A week ago today, I conducted the funeral service for my Aunt Lila in Orofino, Idaho. My cousins asked me if I would write the service, including the eulogy, and give it as well and then perform a short graveside service at her burial. I think we all agreed that having me, a family member, in charge of the scripture, prayers, and eulogy would be the best way of properly memorializing Aunt Lila. That's just how it worked out.
I had given eulogies before: my first was nearly thirty years ago for Dave Olsen, then for my Grandma Woolum, then my dad, and the last time was in 2004 for Davey Untz.
I used to be a licensed lay preacher at St. Mary's Episcopal church. I gave about a half dozen sermons or so, the last being in October of 2004 at the occasion when Episcopal churches across the county gathered to celebrate the l50th anniversary of the first Eucharist celebrated in Eugene City.
My struggles with depression and fatigue, however, kept me home on many Sundays, starting late in 2004 on into 2005 and ensuing years. My lay preacher licensed was not renewed.
So, when I gave Aunt Lila's service, it was the first time in nearly nine years that I filled a ministerial duty.
Later, that evening, I thought back to the days at the end of my college career and the years right after college when I thought I might apply for the seminary and might pursue a vocation in church ministry.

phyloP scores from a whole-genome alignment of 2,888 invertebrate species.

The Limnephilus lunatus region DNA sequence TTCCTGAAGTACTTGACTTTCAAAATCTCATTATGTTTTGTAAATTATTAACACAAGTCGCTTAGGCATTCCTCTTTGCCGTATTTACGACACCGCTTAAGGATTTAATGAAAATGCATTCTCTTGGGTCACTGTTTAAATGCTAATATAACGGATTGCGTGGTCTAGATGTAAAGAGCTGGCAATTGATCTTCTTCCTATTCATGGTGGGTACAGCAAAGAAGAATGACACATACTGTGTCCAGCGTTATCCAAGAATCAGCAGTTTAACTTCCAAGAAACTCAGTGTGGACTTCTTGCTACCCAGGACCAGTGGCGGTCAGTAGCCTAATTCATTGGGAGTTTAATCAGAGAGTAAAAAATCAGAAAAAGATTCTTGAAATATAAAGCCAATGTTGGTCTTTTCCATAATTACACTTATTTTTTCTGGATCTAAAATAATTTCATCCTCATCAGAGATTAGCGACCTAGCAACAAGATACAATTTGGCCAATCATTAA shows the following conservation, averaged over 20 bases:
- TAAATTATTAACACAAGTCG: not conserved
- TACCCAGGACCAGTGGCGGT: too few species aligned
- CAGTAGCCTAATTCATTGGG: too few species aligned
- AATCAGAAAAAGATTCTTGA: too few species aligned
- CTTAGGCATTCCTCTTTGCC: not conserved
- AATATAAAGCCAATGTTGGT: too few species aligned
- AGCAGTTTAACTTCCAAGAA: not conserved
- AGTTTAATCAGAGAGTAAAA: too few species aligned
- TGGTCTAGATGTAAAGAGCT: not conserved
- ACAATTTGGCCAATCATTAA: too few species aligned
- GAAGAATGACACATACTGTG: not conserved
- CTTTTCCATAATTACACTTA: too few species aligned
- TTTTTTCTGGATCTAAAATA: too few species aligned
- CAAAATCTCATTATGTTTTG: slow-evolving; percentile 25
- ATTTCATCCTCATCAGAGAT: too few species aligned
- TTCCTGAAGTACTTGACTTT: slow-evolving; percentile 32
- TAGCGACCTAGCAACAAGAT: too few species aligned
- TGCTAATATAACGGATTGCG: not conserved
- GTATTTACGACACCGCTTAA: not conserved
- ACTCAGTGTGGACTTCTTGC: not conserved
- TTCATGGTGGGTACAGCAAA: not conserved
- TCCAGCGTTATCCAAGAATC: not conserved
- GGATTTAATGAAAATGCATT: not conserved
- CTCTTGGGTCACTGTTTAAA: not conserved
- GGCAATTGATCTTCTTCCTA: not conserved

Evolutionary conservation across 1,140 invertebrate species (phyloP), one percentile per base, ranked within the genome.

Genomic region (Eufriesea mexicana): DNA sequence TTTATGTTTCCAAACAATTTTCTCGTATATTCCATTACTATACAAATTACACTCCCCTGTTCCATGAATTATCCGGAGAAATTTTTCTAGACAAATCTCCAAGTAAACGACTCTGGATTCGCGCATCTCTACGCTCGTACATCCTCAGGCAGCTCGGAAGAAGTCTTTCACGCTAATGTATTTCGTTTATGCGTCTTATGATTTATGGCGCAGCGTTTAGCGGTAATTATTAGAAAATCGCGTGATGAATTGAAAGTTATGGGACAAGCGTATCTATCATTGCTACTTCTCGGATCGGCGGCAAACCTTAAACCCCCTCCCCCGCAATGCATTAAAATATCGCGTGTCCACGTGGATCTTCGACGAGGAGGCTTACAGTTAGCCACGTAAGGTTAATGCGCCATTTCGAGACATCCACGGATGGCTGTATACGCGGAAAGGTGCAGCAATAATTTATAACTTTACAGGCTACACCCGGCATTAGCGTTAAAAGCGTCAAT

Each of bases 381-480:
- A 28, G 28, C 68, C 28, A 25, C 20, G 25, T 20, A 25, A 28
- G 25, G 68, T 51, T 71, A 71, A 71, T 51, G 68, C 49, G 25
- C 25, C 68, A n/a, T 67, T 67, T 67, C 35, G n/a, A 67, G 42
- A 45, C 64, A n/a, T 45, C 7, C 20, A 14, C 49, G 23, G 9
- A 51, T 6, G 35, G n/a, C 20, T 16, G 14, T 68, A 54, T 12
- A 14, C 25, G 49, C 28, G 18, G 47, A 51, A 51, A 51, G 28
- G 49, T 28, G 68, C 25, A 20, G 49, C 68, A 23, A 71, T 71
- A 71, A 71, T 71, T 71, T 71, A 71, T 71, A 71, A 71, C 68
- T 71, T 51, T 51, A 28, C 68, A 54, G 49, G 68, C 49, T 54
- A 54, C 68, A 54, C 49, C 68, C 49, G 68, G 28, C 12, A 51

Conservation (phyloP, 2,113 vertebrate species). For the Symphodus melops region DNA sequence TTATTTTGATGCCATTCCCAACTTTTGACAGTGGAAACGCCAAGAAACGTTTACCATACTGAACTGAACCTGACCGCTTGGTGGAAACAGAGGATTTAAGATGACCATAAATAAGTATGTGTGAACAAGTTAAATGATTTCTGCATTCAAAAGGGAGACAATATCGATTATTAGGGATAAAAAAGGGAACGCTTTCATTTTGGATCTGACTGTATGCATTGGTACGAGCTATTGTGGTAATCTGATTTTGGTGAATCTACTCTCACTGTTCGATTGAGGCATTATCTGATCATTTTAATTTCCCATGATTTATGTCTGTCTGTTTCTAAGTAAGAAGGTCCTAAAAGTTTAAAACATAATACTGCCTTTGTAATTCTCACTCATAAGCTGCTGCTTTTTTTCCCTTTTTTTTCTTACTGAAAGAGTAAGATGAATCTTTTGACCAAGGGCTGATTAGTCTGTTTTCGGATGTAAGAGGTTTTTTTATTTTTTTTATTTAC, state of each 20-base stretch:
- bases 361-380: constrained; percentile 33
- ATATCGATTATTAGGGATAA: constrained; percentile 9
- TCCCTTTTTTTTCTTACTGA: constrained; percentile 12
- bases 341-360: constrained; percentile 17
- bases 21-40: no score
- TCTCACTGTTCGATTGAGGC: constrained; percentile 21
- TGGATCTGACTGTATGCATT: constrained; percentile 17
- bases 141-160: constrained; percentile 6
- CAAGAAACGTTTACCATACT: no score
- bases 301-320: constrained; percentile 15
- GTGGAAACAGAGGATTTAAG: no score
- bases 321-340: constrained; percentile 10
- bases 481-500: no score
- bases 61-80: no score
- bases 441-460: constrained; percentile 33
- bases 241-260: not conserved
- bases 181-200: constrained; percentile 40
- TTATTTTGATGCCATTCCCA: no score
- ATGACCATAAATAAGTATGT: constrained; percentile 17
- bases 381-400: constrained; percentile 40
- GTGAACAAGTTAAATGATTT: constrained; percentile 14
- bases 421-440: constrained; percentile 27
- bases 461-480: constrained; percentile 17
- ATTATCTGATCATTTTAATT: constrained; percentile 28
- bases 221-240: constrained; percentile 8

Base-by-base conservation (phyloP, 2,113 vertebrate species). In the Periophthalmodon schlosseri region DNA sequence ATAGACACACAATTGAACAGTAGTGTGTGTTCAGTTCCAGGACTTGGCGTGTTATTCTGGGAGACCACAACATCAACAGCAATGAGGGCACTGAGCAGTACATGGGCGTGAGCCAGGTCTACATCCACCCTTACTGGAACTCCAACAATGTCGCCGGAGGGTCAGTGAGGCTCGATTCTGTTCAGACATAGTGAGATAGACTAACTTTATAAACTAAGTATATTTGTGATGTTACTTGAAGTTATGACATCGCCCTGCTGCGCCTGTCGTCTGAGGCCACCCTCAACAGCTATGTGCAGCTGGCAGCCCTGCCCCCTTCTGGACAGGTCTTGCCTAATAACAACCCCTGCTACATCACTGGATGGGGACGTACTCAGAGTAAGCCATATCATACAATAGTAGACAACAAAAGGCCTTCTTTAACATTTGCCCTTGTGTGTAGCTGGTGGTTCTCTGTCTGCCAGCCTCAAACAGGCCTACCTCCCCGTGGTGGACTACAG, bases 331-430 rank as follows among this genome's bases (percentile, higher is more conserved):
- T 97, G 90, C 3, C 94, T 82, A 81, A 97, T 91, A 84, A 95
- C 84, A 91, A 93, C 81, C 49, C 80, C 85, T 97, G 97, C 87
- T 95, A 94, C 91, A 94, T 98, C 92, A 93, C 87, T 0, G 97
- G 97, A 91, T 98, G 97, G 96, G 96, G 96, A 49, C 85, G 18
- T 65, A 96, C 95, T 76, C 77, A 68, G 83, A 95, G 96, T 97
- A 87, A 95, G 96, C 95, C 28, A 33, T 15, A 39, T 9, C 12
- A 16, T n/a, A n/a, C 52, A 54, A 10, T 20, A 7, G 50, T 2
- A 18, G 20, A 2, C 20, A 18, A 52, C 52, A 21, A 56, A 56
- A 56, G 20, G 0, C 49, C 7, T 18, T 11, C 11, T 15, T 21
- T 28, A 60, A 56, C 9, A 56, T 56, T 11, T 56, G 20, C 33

I thought mostly about why I didn't.
Back in 1975-76, as I finished my undergraduate studies at Whitworth College, the idea of being a pastor in a church was inviting.
I enjoyed the atmosphere of and the theological discussions that accompanied studying at a Christian college. Friends were applying to seminary and I enjoyed it when representatives from Princeton or San Anselmo or Fuller came to Whitworth and held informative dinners and when speakers from these seminaries, and others, were featured speakers at the college.
I went to hear nearly all of them.
Then, in 1976-77, I worked as a Chaplain's assistant at the college. During that year, I volunteered to give a Compline service every Wednesday (I think) evening at the Presbyterian church near the campus.
Unlike the Sunday evening Campus Worship service, which was a more extroverted form of worship, featuring a homily, the sharing of prayer concerns, and singing from the Young Life songbook, among other things, Compline was designed to be meditative, introspective. I gave the service from behind the worshipers, up in the choir loft. Mike Young played the organ. People volunteered to sing chant-like music. No one was up front. The focus was not on personality, but on spoken prayers.
I stayed faithful to the church calendar, opening each service with "this is the Wednesday following" whatever Sunday in the church calendar had just passed. This never happened in Campus Worship.
I drew completely upon the Book of Common Prayer in writing each service. I owned a copy of the 1928 Book of Common Prayer as well as a blue Book of Common Prayer from which new versions of the liturgy were being tried out in anticipation of the 1979 Book of Common Prayer.